Compression Fracture in Postpartum Osteoporosis

Article information

J Bone Metab. 2014;21(2):161-161
Publication date (electronic) : 2014 May 31
doi :
IBCLC, RLC, Hannastown, United States1 3 5 McGrath Lane, Hannastown, USA.
Corresponding author: Judith L. Gutowski. IBCLC, RLC, Hannastown, United States 135 McGrath Lane, Hannastown, USA. Tel: 724-331-6607, Fax: 724-837-0129

Dear Editor,

I read with interest your article titled, "Compression fracture in postpartum osteoporosis".[1] I am a lactation consultant and I experienced a similar medical situation.

I would like your readers to know that weaning is not necessarily indicated in the case of postpartum osteoporosis. Weaning was advised, but I was adamant to find a way to avoid it. Many medications suitable for treatment of osteoporosis can be taken while nursing. I wonder if nursing may actually facilitates increased calcium absorption and building of bone. There could be hormonal reasons that this is true. In my case I gained the most bone while continuing to nurse.

This is my brief case history. In 2000, at age 40, and five months after having my 5th child, I experienced compression fractures of T12, L1 and L3 when moving a piece of furniture. I was subsequently diagnosed with severe osteoporosis. I was seen and treated by several physicians including emergency room, my family practice physician, two endocrinologists and a naturopath. I was limited with pain medications due to my history of vomiting from any narcotics. Initially Toradol was helpful for pain and then I was able to use a transcutaneous electrical nerve stimulation (TENS) unity with alternating Tylenol and 800 mg Ibuprofen. The pain persisted for several months, but subsided greatly with taking an oral contraceptive containing estrogen, but this reduced milk supply.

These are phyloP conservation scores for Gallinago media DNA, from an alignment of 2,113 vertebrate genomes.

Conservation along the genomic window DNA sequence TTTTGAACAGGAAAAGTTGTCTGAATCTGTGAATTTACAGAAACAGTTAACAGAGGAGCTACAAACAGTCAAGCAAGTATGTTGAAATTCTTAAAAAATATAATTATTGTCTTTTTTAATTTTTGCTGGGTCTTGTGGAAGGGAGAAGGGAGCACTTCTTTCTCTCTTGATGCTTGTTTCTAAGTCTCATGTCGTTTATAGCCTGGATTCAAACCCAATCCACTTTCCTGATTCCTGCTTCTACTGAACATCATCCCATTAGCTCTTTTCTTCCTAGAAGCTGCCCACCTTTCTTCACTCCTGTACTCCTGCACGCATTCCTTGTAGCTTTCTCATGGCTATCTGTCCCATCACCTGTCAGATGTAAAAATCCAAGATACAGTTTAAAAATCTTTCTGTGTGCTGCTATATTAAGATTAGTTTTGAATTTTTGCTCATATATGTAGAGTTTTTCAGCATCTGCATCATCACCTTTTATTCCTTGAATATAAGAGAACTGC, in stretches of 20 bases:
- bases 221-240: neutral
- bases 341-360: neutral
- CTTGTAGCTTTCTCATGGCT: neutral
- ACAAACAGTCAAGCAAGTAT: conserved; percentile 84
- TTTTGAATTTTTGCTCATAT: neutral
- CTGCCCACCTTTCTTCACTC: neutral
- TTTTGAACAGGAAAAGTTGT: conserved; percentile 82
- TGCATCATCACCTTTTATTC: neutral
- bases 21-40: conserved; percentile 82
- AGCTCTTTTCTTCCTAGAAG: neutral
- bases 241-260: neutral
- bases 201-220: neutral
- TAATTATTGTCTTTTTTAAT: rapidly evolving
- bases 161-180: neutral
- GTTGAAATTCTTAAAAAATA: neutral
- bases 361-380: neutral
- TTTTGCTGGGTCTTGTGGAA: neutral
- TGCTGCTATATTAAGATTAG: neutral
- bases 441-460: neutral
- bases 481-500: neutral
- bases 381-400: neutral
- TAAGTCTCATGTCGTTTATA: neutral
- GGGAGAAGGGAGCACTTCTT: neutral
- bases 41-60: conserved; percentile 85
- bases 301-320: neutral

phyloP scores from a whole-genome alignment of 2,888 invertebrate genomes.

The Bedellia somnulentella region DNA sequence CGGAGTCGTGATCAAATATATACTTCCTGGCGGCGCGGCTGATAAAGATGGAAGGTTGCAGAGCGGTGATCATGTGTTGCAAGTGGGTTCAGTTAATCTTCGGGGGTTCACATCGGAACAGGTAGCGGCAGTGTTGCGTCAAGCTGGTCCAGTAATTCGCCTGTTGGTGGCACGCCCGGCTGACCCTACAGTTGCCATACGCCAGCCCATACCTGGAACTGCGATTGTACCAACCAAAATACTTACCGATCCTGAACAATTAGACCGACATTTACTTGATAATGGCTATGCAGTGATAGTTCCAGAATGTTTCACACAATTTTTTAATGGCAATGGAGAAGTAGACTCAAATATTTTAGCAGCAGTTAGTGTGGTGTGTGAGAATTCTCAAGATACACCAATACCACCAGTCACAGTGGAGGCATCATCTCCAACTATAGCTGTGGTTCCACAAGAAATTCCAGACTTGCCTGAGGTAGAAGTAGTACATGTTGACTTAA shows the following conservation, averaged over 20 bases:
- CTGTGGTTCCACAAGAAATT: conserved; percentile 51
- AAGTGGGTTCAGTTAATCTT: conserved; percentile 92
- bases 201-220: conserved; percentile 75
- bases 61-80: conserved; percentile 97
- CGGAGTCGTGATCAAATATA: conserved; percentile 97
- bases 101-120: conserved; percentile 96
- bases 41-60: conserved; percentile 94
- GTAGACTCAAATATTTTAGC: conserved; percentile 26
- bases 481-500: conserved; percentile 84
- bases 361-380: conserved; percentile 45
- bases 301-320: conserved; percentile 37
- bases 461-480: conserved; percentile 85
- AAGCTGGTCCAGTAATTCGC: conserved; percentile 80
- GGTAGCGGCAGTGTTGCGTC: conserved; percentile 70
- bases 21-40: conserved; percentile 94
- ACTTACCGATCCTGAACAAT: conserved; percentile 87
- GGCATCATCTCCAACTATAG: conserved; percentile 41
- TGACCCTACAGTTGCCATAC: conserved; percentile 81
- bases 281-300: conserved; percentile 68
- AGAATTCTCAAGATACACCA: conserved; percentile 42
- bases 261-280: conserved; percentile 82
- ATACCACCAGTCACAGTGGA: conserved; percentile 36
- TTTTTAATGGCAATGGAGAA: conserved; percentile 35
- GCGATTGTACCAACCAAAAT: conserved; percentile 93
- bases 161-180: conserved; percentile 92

My condition was treated with a variety of therapies both traditional medicine and some alternative. I had improvement in milk supply and remained with milder tolerable pain by switching to natural hormone therapy. I continued to breastfeed my daughter for almost 5 years during which time I gained about 5.5% per year in bone density for a total of over 20% increase in spinal bone mass in the first 5 years. I was able to also use Miacalcin nasal, Cal/Mag 2001 supplements, Vitamin D some other natural supplements including something for pituitary function and thyroid, as well as weight bearing exercise. Later I added use of magnet therapy and strontium. I did a trial of Forteo after about 5 years for about 6 months that I discontinued due to nausea. After menopause I switched to synthetic hormone replacement therapy which is important to prevent back pain for me on ongoing for now.


1. Kim TH, Lee HH, Jeon DS, et al. Compression fracture in postpartum osteoporosis. J Bone Metab 2013;20:115–118. 24524068.

Article information Continued